Let Your AC Breathe to get Better Cooling

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Let Your AC Breathe to get Better Cooling

give your air conditioner room to breath

Part of making sure your air conditioning system will perform its best for you requires specific clearance. Clearances include the bottom, sides, and top of the unit. In this blog, I’ll share with you some of the distances your AC needs to meet factory standards.

Why it matters

Why does this matter? Your AC breathes in through the sides and blows hot air out of the top of it. Remember, on an air conditioner; we are trying to remove heat from your house. If the outdoor unit can’t breathe in, it can’t breathe out as much as it needs. Failing to follow these guidelines can end up lowering the lifespan of it, causing you to have to buy a new one sooner than you expected.

When you have a new unit installed,  the building inspector uses the residential and other codes to make sure it’s installed correctly and safely. One of the guides they use is the installation manual for the equipment. If the install guide says the AC should be a certain distance from the wall or shrubs around it, the inspector will hold us to it.

The sides of the AC

Most equipment installation manuals will tell you the unit needs to be “no less than” a certain amount of inches from the back wall. In the case of our Trane equipment, it’s “no less than 12 inches”. The sides also need to be 12″ from any shrubbery. Believe it or not, thick shrubs can reduce the system’s airflow, causing it to overheat.

Also, remember your service technician needs to get in there every once and a while to makes repairs. If there’s a rose bush right there at the unit, there’s no way they will be able to avoid getting cut up while trying to work in the service panel. It’s little details like this that will make things go a lot easier for everyone involved.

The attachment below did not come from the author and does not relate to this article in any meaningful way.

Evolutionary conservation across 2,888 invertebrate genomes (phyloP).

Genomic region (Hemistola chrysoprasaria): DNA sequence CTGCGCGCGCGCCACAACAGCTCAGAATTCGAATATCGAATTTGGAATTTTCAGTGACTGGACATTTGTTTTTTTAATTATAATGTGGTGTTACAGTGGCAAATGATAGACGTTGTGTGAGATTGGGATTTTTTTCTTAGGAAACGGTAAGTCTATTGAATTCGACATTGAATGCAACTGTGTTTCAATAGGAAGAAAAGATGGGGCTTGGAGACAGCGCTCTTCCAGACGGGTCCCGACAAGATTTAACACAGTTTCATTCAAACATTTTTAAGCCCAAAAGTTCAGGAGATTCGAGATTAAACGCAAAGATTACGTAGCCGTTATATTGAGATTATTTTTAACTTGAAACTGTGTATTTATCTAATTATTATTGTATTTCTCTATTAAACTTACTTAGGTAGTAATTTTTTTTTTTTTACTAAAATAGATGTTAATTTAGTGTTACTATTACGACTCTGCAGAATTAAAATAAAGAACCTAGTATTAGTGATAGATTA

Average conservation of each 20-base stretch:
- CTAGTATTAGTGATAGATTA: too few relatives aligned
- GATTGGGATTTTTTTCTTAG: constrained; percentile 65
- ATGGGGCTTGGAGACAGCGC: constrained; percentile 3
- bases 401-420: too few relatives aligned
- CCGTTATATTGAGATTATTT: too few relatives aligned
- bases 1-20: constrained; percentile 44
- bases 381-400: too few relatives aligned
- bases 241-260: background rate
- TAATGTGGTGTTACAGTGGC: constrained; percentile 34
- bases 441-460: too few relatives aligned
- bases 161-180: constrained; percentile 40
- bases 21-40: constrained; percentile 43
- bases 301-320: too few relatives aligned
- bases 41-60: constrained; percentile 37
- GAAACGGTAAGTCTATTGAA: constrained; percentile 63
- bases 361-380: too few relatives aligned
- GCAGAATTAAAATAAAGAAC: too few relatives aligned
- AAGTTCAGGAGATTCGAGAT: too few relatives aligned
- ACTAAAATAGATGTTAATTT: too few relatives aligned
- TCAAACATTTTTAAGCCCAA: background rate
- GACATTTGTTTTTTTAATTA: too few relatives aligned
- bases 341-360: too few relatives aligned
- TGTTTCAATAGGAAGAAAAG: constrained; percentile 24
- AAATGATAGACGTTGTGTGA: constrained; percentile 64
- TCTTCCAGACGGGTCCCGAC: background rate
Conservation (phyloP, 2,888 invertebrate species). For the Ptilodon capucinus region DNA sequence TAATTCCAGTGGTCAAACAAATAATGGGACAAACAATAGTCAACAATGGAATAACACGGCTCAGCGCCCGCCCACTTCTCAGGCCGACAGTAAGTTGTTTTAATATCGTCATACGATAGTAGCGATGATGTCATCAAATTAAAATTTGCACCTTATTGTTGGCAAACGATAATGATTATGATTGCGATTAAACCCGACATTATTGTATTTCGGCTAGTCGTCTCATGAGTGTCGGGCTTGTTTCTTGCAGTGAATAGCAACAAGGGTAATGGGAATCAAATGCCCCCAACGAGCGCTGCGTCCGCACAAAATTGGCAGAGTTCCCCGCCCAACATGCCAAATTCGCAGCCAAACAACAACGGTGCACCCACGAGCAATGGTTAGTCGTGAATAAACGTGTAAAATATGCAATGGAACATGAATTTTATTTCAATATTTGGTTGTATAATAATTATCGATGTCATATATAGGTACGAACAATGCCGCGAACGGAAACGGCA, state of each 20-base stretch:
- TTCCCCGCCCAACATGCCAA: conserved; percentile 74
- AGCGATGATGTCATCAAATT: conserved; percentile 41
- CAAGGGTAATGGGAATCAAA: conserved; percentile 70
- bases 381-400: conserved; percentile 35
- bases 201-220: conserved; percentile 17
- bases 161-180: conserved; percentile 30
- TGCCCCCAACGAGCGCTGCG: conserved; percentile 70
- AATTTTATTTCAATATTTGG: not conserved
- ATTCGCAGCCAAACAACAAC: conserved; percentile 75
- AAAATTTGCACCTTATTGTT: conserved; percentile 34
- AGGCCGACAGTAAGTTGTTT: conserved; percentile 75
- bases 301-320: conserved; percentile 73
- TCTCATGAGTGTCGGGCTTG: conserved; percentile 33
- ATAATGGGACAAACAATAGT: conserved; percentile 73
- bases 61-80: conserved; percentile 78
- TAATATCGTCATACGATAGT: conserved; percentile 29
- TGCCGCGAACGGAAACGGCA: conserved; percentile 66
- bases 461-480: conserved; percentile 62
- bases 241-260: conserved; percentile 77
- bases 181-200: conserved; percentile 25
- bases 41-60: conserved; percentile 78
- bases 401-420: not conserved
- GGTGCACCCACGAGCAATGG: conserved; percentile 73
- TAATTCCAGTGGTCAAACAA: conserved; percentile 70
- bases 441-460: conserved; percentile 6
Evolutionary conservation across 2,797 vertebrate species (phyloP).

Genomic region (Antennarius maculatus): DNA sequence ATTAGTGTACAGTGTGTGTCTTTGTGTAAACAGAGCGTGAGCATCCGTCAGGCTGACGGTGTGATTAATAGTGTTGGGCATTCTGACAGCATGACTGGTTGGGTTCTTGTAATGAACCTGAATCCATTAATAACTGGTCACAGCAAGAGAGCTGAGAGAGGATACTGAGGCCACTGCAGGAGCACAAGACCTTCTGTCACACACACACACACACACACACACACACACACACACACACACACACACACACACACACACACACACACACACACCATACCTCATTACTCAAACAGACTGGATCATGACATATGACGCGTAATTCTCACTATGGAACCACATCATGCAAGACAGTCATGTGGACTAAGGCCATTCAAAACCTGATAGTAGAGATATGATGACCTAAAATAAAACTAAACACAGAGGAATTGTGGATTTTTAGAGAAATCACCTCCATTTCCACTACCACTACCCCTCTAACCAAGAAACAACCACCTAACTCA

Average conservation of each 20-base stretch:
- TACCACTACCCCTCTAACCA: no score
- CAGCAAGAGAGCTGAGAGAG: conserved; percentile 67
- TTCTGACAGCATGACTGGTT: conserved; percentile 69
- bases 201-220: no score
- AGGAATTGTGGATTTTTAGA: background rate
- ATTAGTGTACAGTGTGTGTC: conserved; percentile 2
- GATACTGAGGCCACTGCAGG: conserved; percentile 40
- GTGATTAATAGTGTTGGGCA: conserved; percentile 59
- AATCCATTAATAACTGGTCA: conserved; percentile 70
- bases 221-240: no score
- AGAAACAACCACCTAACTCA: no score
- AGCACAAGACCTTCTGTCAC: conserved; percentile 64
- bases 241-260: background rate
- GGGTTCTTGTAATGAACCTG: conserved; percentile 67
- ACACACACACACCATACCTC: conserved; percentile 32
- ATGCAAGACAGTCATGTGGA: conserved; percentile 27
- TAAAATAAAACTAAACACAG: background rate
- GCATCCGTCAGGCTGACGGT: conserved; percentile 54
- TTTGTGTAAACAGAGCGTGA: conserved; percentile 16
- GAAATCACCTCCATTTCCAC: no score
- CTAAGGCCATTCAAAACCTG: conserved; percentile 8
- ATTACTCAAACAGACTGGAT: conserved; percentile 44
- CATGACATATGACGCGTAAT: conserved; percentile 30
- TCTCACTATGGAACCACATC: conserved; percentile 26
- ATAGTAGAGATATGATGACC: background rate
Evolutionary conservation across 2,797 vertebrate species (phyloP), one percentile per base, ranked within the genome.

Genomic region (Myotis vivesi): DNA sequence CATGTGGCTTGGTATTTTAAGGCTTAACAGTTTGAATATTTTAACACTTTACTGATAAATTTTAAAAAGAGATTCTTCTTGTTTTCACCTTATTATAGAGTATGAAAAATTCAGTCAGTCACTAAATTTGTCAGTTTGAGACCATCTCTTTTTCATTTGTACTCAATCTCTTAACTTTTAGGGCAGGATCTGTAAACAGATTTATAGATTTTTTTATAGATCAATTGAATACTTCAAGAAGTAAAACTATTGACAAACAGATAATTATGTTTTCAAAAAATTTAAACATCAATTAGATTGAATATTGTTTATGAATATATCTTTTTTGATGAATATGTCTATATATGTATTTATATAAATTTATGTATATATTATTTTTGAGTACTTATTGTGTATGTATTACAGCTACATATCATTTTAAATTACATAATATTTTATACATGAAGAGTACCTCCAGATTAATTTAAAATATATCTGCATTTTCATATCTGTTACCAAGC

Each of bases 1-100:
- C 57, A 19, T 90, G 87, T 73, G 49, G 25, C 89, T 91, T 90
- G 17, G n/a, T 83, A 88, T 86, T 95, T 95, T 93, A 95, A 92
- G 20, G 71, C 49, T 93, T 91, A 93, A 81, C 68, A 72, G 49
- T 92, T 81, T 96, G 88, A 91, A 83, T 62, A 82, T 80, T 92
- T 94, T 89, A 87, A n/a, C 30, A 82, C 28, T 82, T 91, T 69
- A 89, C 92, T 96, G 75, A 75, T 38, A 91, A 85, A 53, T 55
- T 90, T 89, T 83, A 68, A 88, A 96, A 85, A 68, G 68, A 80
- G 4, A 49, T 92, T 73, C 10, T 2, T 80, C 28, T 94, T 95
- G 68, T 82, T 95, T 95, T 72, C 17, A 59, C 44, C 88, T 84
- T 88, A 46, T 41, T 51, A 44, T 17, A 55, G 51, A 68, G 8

Check out the video I made discussing this topic a little more.

People like to put up decorative wooden structures around the AC. Just remember what we are talking about here before you do this. When the AC overheats, your new 20 SEER high-efficiency system is already performing lower than if it was 20 years old!

Boxed in AC

Another nuisance on the sides of the unit that I often see is a lint trap that is too close to the unit. Lint is being spat out of the sidewall while the AC is sucking air through its sides. This isn’t a good combination because the coils will clog up faster, causing it to overheat, reducing the unit’s efficiency.

The top and bottom of the AC

Not only do you need room on the sides, but having something too close to the top of the unit can prevent the unit from getting rid of the heat it’s trying to ventilate. An AC needs a minimum of 5′ clearance above it for this reason. Preventing rain from pouring onto it from the roof is also recommended by all manufacturers.

In cold climates around the nation where heavy snowfall and prolonged freezing temperatures prevail, units should be elevated from the ground. Trane’s install guide says 3″ to 12″ is required depending on local weather conditions. This allows the drainage of snowmelt and ice during the defrost cycle of a heat pump during the winter. In these climates, snowdrifts can accumulate on the side of the house in high wind situations. Snow drifts against the outdoor heat pump will prevent it from breathing in properly, reducing the efficiency.

ac lifted off the ground

In conclusion

So you can see how airflow around the outdoor AC is essential. You want to give it the best chance to breathe in from the sides and blow out the top unrestricted. Failing to do so not only reduces the efficiency of your old or new AC, it will reduce the lifespan of it as well. So get out there and make a difference around your AC or heat pump. It will thank you!

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